Callum Hackett


Remastering Jessye Norman

There’s a song by Poulenc called Les chemins de l’amour, which sets a poem about an attempt to remember an act of love in the face of waning memory. The music and text are charming and I often return to them, though “charming” is perhaps all they are — together, they make touching, memorable salon music but they don’t penetrate quite as deeply as other pieces in a similar vein, like Richard Strauss’s Morgen.

Having said that, there is so much that can be brought to a piece by a performance. There’s a video of Jessye Norman singing Les chemins live on TV, which I assume was filmed for broadcast but not intended for a CD release. Norman did release an album with Les chemins but the CD version clocks in at just under 4 minutes in length, while her TV performance lasts a whole extra minute. That 25% slow-down makes a huge difference — you could add an entire movement to a Mozart symphony for that — and, here, it is an incredible gift. While the CD version is delightful (and probably more in keeping with Poulenc’s vision), the TV performance is a breath-taking celebration of Norman’s voice; it transforms sweet, lyrical material into a captivating, quasi-meditative experience.

There’s no telling how much she may have experimented with her delivery on different occasions — did she co-ordinate her tempo this time with the pianist (Elisabeth Cooper) beforehand or did she perhaps surprise even herself on the spur of the moment? Cooper’s solo introduction is not especially slower than that of the CD, and there is in any case a ritardando and pause before the singer’s entrance, allowing them to set their own pace, so Norman wouldn’t have been led by Cooper. If you watch closely, it seems Cooper was actually ready to go more quickly but soon reined herself in when she noticed Norman’s speed. Indeed, in the second half of the song, Norman is so free with rubato, extending some phrases to unpredictable lengths, that Cooper has to watch intensely to follow her breaths and rhythm.

When investigating the origin of the video, I found that, although there are embedded subtitles that translate the song into Spanish, it was most likely aired as an episode of a French TV programme called Le grand échiquier in 1984 (Norman also speaks French to the audience at the end). More critically, although there are at least two versions of the video on YouTube, both have poor audio and video quality, as they appear to originate from recording the TV show onto tape. There’s not much that can be done about the visuals but I wanted to remaster the audio and upload a new version so that a more pleasant listening experience is available:

Although you can’t lift inherently bad audio into studio quality, a few subtle tweaks can get rid of annoyances, thus allowing a performance to shine through. Here are some notes on my process.

Step 1: Groundwork

My prime motivation was to adjust the balance of the voice but, just as you would sand a piece of wood before varnishing it so that you don’t seal in its imperfections, the first thing you want to do with a task like this is identify and remove artefacts that mask the musical content.

In this case, if you listen to the original video, you can hear several issues:

As far as the warping and clipping are concerned, there’s not much you can do about them. These are examples of information loss — the sound that occurred in the studio simply isn’t represented in the waveform and is irrecoverable. Technically, there are tools available that offer to adjust audio to ‘repair’ a clipped signal but these don’t restore content, they only make a bad recording more palatable, so in my experience you may as well stick with gain adjustment just to make these artefacts less obnoxious.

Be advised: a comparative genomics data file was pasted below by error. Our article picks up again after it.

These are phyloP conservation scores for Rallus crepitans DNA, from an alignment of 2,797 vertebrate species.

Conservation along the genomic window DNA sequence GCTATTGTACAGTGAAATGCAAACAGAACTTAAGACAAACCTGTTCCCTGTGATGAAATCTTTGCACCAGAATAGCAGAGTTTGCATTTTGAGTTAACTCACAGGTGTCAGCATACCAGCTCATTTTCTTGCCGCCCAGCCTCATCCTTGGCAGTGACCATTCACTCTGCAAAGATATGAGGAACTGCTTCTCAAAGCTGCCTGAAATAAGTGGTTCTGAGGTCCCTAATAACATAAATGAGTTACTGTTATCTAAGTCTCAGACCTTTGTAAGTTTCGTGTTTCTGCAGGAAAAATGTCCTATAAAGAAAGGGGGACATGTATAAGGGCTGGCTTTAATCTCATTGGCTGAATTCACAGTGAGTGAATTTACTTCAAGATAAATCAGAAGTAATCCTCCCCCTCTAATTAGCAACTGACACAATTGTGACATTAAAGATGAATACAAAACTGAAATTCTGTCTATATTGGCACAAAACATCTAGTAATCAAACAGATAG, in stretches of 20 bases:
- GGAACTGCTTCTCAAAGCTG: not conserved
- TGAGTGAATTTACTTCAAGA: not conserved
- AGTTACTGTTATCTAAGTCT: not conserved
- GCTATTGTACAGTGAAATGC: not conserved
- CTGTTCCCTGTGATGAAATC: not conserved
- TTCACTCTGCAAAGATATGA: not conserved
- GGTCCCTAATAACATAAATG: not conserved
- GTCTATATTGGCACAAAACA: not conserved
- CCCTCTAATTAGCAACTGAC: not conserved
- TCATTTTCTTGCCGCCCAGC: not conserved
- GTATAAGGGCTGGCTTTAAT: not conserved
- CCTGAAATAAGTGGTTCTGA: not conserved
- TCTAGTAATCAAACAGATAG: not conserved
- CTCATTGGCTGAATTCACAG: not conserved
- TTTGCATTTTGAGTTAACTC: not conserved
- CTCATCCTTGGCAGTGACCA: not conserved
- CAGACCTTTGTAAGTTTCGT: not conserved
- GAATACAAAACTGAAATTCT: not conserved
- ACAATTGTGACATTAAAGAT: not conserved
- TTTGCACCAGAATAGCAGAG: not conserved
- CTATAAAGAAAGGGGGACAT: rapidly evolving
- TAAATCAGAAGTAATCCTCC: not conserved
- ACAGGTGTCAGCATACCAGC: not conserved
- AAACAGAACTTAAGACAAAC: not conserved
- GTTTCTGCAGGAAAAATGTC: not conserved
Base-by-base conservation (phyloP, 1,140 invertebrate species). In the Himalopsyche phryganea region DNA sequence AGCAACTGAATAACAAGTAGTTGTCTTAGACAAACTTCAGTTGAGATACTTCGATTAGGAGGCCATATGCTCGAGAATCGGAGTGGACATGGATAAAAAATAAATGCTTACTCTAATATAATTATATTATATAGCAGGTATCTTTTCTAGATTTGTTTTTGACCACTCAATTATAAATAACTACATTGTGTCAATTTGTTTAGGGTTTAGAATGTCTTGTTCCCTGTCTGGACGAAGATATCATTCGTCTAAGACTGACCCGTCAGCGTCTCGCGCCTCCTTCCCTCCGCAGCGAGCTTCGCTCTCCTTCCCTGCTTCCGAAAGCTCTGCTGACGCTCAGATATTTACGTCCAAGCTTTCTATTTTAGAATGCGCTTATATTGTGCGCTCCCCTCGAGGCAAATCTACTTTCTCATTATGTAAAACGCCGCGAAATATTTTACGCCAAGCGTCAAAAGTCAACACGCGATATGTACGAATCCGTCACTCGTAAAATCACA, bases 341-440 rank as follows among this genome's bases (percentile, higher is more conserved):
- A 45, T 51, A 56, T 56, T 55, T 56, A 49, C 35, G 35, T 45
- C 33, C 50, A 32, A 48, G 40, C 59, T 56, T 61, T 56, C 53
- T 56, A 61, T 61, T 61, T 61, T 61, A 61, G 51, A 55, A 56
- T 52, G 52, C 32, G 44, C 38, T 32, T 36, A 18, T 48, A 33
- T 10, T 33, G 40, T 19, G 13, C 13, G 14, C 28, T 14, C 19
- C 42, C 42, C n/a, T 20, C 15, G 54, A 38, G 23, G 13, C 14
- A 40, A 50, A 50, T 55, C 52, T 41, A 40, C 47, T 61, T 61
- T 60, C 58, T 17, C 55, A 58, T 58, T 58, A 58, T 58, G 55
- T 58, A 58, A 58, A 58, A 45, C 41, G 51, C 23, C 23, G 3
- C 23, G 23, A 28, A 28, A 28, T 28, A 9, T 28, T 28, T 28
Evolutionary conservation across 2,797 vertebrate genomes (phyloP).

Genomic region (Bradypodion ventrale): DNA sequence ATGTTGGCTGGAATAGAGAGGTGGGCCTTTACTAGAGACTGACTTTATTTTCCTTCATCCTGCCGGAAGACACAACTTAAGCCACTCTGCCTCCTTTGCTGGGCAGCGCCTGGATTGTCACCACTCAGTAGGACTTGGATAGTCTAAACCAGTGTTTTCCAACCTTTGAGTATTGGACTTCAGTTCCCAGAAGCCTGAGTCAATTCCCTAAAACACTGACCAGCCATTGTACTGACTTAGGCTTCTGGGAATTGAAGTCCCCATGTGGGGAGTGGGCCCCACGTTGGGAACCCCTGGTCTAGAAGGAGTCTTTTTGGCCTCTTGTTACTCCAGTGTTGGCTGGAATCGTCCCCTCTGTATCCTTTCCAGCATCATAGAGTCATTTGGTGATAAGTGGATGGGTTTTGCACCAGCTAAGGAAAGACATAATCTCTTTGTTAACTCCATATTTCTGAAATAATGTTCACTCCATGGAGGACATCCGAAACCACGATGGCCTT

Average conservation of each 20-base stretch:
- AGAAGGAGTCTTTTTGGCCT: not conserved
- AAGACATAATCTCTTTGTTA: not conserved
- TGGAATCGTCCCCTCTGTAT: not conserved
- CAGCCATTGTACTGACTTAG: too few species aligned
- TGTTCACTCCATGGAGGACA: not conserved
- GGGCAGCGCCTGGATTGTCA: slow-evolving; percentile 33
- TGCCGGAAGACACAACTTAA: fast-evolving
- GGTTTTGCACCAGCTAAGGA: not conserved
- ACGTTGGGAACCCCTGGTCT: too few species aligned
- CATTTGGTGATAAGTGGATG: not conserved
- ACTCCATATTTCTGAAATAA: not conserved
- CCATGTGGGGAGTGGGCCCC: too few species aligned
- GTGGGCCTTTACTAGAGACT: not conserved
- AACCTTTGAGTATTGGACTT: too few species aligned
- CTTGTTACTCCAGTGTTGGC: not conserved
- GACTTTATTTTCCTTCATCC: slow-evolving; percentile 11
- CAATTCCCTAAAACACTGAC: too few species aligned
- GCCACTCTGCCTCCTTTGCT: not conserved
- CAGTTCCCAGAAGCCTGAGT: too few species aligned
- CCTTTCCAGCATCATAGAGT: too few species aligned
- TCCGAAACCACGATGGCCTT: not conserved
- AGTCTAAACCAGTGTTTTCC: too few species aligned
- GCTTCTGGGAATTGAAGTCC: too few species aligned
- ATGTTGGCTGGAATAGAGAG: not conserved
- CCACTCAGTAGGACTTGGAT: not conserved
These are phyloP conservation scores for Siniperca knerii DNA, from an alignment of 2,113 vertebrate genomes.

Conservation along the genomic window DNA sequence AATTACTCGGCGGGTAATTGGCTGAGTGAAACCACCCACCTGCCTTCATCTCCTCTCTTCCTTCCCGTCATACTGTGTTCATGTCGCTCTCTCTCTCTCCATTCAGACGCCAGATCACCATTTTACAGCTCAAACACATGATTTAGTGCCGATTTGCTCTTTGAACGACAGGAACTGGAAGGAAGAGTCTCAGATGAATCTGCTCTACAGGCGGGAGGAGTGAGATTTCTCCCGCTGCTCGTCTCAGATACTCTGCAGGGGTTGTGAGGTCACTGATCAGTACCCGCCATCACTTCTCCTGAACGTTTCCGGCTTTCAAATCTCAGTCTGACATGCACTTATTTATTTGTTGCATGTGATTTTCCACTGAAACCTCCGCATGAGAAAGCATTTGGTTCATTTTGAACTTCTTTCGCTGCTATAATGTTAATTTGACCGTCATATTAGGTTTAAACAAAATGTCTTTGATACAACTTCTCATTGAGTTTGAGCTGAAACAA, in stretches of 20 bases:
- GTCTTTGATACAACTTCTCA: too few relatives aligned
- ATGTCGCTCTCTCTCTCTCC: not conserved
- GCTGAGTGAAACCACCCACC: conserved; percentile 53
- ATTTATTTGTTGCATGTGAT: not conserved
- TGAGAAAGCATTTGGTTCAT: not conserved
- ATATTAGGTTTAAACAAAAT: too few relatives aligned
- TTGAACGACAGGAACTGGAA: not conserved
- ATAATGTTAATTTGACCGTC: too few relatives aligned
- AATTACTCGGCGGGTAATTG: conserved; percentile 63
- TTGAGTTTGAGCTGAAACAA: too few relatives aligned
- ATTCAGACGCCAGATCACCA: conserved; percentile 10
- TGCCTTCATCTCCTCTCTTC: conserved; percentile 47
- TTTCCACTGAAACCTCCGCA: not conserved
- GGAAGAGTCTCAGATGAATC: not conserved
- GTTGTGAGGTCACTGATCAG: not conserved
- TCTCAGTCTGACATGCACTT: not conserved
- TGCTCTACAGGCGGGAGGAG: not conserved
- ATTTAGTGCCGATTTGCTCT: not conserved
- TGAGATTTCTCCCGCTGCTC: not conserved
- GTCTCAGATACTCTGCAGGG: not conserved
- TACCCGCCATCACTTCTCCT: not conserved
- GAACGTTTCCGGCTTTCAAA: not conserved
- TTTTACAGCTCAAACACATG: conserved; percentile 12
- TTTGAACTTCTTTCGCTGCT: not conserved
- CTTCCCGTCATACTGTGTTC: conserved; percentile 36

Noise and hum, however, are more like layers of dirt that can be rubbed away, albeit not perfectly. In case you’re unfamiliar with the difference between them, noise is a full frequency hiss (think of TV static) while hum is a more focused, low frequency spike caused by electrical interference (if you listen to the original video between 00:07 and 00:11, you should be able to hear them both). My go-to tool for removing these is iZotope’s RX software, which I use most of the time for tidying up home studio recordings.

For removing the hum, I didn’t have any information to go on regarding the cause of the interference and the RX module’s dynamic tools didn’t suggest settings that were any good. However, it’s common for hum to be centred on 50Hz or 60Hz and I found that setting the de-hum to 50Hz produced a marked improvement.

As for de-noising, depending on the task in hand, I often lean towards applying that first, typically because it has the most consistent spectral profile, so it can be easily targeted, and getting rid of it early prevents other adjustments from reinforcing it. However, modifications like these are always sensitive to the order in which they are applied and, on this occasion, I wanted to wait until after Step 2 to remove the noise, for reasons I explain below.

Step 2: Reverse-Engineered Tracking

In an ideal remastering scenario, you wouldn’t be dealing with a final stereo mix; you’d have the original stems so that you could isolate (e.g.) the voice, piano and studio audience. Of course, these were unavailable for this video but, thanks to advances in machine learning techniques, you can use something like Steinberg’s SpectraLayers to separate a full mix into its original parts.

There are limitations to what SpectraLayers can do — you can’t arbitrarily ask it to isolate anything you like — but one of the things it does extremely well is separate vocals from everything else. It can in principle separate a piano as well, though it wasn’t particularly effective at doing this for this audio — I expect because the piano was originally recorded quite badly and SpectraLayer’s algorithm is not suited for dealing with such low fidelity — but, for this piece, it wasn’t necessary anyway. Given that the piano part is just what’s left when you subtract the voice from the mix and ignore the audience noise, it was adequate mix with the isolated voice and the remainder of the signal.

Here’s a clip of the extracted vocal stem before any further processing. You can clearly hear some piano bleed where the algorithm misidentifies it as voice content but, most importantly, almost all of the voice was correctly captured in this track:

To perform this isolation, there’s a sensitivity setting for each layer — the higher the sensitivity, the more of the input audio is likely to be included in the layer’s output. For the voice, it was clear that a higher sensitivity would capture more of its high frequency content but it would also bring high frequency noise with it. This is a trade-off that has to be dealt with based on the specific material you’re processing.